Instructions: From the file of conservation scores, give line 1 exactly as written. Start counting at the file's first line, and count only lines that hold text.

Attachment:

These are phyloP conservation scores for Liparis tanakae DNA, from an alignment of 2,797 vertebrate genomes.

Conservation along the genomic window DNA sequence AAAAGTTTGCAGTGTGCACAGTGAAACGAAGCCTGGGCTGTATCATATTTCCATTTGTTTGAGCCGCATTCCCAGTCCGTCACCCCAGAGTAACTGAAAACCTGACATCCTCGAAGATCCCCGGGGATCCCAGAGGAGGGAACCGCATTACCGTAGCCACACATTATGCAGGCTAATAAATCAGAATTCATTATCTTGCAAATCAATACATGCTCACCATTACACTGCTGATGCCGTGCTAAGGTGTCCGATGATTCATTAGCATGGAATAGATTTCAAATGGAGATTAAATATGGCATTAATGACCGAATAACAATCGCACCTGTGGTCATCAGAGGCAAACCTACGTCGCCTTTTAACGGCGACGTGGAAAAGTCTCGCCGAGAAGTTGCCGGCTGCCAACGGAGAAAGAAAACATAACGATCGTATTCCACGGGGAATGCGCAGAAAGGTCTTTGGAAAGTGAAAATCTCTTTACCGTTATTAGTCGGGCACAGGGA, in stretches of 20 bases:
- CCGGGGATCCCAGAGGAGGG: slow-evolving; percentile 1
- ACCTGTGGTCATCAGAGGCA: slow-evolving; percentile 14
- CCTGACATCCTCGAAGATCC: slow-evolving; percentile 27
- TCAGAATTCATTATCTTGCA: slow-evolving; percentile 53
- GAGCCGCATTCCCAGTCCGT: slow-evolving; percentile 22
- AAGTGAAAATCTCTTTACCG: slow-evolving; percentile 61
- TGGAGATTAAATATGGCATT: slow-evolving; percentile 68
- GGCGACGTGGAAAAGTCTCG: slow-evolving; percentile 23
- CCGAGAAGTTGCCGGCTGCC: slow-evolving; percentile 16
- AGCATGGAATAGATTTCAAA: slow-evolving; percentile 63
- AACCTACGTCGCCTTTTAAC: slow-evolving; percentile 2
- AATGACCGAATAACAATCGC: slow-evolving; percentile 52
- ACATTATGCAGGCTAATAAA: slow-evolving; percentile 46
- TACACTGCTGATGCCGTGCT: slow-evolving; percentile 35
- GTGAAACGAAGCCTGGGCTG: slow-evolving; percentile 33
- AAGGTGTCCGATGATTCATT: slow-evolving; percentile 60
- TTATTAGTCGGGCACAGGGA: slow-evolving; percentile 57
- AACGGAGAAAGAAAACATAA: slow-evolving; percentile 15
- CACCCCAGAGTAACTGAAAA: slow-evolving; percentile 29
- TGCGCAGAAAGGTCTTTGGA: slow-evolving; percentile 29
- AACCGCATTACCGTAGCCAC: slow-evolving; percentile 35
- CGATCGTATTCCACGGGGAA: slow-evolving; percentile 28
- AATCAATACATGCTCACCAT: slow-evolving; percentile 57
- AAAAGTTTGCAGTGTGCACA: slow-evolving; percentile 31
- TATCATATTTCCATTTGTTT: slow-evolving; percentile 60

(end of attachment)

These are phyloP conservation scores for Liparis tanakae DNA, from an alignment of 2,797 vertebrate genomes.